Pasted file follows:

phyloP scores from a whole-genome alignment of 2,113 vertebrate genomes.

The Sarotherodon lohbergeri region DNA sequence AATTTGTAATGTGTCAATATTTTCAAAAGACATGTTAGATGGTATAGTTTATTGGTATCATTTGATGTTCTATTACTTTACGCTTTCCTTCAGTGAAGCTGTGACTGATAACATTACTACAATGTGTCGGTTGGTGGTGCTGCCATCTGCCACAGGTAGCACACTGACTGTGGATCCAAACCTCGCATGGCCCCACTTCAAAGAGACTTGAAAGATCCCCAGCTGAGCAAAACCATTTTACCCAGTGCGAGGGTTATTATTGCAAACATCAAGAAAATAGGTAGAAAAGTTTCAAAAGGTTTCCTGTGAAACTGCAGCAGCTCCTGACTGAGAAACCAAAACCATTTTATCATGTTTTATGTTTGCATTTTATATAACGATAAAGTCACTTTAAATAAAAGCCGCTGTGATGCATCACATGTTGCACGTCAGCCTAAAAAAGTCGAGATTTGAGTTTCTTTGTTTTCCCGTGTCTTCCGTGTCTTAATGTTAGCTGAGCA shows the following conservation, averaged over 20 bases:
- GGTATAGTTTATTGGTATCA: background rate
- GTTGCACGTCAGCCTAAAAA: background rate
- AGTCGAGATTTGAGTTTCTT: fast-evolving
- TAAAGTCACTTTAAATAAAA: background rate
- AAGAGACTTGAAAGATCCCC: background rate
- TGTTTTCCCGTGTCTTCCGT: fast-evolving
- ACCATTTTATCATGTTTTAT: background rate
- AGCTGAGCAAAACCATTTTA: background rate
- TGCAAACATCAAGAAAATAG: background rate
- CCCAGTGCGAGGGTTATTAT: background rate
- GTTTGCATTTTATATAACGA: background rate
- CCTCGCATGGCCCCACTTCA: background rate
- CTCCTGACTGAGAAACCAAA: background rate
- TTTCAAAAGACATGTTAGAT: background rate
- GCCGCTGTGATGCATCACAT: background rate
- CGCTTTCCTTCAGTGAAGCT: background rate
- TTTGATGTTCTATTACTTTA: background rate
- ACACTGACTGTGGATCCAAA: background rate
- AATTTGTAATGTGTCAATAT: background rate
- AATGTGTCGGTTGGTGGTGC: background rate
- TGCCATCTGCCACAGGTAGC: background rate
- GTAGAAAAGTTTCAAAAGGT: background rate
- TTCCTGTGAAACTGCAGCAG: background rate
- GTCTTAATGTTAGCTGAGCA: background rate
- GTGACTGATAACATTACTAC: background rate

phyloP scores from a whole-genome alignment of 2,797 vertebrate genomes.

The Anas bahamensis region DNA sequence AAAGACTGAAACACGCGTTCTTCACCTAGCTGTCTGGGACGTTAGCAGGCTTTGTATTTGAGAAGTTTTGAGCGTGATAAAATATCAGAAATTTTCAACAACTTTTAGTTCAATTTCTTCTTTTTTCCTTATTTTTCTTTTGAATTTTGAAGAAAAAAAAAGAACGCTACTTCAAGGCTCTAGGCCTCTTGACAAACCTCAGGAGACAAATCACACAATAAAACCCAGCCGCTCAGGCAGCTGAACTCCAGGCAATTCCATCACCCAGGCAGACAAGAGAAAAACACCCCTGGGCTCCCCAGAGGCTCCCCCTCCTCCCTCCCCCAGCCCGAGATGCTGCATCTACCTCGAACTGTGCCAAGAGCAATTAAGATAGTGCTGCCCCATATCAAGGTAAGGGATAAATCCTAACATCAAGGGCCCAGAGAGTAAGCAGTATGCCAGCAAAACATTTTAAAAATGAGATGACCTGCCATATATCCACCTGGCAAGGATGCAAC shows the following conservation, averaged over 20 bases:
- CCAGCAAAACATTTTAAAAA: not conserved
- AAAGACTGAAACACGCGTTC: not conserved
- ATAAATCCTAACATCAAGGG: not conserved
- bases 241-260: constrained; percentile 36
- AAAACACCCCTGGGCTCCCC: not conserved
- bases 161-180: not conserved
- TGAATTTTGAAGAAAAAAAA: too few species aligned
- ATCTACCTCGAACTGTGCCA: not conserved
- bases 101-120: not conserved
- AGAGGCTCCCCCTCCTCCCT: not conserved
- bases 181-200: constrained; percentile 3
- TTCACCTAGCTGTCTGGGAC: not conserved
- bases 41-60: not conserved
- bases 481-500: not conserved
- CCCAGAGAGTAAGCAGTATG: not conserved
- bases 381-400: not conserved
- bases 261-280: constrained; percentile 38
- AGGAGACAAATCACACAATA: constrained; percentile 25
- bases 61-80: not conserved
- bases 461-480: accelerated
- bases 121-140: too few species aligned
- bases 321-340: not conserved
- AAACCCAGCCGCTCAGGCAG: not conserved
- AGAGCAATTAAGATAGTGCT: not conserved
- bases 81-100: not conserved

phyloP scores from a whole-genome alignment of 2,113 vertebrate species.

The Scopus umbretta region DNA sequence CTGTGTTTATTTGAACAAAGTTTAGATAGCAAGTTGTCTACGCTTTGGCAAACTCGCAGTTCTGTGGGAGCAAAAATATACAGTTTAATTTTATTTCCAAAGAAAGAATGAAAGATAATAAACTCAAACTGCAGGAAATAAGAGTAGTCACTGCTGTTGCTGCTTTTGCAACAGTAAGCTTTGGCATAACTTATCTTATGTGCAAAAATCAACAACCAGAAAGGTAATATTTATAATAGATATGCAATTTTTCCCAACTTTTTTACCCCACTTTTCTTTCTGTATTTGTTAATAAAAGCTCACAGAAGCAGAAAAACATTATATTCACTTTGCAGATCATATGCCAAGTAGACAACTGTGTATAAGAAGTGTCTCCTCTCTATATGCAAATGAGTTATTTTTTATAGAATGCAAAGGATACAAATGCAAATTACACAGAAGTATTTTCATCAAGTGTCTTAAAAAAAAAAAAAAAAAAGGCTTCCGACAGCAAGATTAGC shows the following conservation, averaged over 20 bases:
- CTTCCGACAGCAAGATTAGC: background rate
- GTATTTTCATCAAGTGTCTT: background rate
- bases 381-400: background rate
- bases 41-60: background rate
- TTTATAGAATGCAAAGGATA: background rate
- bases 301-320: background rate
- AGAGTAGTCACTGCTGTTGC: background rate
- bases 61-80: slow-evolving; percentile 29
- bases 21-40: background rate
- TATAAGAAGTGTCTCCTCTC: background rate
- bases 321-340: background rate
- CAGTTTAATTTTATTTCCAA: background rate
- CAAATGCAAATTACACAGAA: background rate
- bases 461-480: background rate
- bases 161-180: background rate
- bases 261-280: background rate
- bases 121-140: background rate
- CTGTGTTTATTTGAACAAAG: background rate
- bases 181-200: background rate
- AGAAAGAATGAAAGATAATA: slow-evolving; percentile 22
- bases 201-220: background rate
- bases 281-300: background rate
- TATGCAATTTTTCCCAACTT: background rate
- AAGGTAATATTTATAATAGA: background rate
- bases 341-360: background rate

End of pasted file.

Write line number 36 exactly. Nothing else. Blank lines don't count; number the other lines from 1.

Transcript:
- TGAATTTTGAAGAAAAAAAA: too few species aligned